SUZUKA Japan (Reuters) - Jules Bianchi’s accident in Sunday’s Japanese Grand Prix has prompted questions over whether the Formula One race should have been started earlier to beat deteriorating weather conditions.
The Frenchman suffered severe head injury after his Marussia slid off the slippery track, drenched by rain brought in by the approaching typhoon Phanfone, and hit a recovery vehicle.
Adrian Sutil had crashed his Sauber at the same point a lap earlier.
There had been talk earlier in the week of bringing the race forward to beat the worst of the typhoon but the decision was to start as scheduled at 16:00 p.m. BST.
“We weren’t asked about our opinion so there is nothing I can say,” Sutil, who witnessed Bianchi’s accident, said when asked about it.
“It was clear it got more wet and it would have been quite easy to make the race earlier but it is not in my hands.”
Retired triple world champion and Mercedes non-executive chairman Niki Lauda agreed: “They could have started earlier, there’s no question about it,” said the Austrian.
“It was foreseeable. They could have started the race at one but I don’t take these decisions.”
The race started behind the safety car as rain drenched the 5.8 km circuit but, with conditions clearly too treacherous, it was red-flagged and the field led back into the pits at the end of the second lap.
Conditions gradually improved enough for the drivers to race on intermediate tyres, though the showers returned near the end with the light also fading.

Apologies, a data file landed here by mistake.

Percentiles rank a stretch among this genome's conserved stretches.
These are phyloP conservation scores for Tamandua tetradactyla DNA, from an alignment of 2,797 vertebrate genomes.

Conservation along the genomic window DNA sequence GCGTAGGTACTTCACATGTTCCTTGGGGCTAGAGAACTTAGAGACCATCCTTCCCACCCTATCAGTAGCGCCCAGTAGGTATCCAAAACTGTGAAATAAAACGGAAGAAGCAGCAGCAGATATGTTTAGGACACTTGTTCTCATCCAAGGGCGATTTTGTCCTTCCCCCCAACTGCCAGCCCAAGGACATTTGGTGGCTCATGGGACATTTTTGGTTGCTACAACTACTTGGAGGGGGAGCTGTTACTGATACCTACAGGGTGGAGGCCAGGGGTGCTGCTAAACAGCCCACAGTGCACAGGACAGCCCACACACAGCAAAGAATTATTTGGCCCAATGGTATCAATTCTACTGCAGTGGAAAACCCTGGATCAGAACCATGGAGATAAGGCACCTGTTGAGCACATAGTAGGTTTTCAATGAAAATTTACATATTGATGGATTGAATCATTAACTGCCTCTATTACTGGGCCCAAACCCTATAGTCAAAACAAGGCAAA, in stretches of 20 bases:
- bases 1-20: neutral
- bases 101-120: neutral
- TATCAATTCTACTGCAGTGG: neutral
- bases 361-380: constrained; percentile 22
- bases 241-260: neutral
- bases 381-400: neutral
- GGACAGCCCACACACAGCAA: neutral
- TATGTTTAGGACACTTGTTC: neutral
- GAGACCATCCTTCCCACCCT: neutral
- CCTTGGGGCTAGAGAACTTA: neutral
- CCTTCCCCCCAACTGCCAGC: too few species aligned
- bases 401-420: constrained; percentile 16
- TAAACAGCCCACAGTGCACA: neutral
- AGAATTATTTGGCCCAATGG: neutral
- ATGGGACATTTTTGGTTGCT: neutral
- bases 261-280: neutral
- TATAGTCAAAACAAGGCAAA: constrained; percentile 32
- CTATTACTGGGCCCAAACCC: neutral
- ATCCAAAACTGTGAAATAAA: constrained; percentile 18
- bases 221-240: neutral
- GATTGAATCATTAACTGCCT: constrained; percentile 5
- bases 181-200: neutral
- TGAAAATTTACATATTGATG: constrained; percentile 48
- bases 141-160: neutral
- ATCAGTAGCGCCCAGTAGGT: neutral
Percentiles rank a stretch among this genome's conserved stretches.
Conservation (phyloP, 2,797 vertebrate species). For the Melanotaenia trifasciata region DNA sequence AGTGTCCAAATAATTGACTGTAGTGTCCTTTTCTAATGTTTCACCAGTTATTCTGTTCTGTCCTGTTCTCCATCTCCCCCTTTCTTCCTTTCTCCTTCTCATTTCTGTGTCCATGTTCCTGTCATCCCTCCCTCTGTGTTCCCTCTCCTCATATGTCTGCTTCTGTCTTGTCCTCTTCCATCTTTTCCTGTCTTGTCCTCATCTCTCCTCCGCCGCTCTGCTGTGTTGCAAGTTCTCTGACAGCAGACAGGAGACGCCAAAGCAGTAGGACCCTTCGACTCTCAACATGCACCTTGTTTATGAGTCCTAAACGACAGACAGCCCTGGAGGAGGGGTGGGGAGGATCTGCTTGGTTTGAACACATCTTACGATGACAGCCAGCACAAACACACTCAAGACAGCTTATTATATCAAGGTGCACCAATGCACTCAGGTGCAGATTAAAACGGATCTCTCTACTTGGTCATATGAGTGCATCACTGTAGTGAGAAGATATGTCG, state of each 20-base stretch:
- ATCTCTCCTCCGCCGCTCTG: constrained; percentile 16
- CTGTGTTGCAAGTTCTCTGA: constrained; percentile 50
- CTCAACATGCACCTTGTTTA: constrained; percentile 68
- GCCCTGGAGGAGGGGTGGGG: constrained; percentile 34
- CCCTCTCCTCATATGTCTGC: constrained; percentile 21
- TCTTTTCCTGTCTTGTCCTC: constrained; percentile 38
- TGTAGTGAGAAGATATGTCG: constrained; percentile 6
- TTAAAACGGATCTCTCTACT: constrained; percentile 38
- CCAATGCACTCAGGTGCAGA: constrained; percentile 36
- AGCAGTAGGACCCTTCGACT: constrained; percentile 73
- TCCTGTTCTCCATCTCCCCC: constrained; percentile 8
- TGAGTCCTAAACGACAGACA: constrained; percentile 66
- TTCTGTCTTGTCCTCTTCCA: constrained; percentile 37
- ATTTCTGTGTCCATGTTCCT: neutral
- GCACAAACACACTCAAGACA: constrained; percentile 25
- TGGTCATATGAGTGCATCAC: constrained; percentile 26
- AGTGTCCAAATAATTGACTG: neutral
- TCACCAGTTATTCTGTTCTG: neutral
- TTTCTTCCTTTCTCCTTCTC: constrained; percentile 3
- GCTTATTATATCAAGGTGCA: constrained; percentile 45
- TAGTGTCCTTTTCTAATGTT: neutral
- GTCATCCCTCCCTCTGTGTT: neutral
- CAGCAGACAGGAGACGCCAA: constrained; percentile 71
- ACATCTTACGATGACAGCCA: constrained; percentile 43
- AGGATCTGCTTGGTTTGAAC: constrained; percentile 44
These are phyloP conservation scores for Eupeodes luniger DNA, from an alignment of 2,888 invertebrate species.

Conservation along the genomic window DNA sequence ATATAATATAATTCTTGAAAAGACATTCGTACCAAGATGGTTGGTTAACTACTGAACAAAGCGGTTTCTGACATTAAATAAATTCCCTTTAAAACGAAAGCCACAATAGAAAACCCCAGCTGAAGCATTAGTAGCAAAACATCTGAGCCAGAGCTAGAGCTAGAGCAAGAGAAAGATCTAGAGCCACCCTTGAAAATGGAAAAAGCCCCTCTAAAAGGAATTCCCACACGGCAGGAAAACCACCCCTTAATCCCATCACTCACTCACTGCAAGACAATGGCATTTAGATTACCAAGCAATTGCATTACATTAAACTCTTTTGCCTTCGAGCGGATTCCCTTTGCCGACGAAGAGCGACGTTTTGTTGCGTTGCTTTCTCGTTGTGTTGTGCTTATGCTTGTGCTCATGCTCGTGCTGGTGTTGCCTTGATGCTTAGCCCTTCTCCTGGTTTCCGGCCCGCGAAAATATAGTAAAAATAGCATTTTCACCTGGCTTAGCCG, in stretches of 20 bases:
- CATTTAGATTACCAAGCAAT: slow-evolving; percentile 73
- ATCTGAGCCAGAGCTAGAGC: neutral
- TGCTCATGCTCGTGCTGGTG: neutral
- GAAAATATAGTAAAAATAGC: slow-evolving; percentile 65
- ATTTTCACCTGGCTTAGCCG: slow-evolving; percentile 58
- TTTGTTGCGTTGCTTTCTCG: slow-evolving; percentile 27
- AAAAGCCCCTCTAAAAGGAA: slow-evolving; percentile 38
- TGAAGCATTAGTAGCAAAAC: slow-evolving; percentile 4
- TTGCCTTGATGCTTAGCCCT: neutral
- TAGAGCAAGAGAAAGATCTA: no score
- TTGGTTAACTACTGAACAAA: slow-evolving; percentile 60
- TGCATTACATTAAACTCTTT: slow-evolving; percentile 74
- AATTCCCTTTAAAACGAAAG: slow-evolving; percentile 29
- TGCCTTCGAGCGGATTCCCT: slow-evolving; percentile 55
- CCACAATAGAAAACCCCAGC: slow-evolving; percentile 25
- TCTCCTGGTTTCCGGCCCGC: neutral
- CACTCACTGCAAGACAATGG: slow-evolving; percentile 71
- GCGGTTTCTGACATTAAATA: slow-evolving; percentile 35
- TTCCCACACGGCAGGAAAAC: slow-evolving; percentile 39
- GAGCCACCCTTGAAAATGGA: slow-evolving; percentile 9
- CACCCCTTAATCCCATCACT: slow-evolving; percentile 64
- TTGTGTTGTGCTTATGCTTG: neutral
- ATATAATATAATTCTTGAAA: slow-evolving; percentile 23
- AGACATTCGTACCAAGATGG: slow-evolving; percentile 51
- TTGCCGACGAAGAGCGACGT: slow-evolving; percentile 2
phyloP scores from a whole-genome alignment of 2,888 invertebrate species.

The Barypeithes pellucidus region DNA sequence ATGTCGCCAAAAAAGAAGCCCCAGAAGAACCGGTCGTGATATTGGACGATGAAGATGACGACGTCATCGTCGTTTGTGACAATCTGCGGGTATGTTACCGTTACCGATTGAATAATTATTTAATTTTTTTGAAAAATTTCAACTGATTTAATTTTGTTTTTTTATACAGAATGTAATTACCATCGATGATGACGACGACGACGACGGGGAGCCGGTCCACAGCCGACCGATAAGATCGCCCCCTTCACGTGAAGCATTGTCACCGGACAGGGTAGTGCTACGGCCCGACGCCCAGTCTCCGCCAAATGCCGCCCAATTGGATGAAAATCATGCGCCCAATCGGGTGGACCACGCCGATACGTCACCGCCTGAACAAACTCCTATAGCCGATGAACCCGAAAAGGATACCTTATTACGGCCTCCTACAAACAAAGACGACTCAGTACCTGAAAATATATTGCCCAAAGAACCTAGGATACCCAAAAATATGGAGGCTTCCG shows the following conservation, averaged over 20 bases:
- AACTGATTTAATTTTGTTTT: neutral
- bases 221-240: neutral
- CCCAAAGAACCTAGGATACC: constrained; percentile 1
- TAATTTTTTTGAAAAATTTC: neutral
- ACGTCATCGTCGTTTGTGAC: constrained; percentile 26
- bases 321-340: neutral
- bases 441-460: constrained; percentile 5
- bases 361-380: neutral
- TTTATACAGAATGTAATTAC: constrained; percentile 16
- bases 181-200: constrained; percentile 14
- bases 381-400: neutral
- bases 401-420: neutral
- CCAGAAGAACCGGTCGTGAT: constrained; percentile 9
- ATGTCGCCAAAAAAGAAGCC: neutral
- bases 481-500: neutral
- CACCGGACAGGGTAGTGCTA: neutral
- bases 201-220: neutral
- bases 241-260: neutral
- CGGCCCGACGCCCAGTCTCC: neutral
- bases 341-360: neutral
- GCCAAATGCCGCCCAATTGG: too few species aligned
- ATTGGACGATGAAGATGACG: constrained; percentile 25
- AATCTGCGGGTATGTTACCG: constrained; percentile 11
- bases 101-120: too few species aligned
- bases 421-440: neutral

“For me personally it wasn’t (that bad),” Mercedes race winner Lewis Hamilton said when asked how slippery conditions were near the end.
“There was more and more rain coming and... you started to see more reflections,” added the championship leader, who can count on a lot more grip in his car than Bianchi in his Marussia.
“But...I didn’t notice any difference so I was still able to maintain the same pace.”
Brazilian Felipe Massa, however, said he was “screaming for the race to stop” when the rain returned towards the end.
“I was screaming on the radio five laps before the Safety Car that there was too much water on the track,” said the Williams driver, who went to the Mie General Hospital to see Bianchi. “It was dangerous.”
Lauda said, however, that the FIA had deployed the safety cars at the right time to keep the race under control.
“There were safety cars put in and the race was run safe more or less to the end,” said the Austrian, who saw Bianchi’s accident as a combination of unfortunate events as well as a reminder that motor racing remains a dangerous sport.
“We get used to it if nothing happens and then suddenly we are all surprised,” Lauda said.
Editing by Alan Baldwin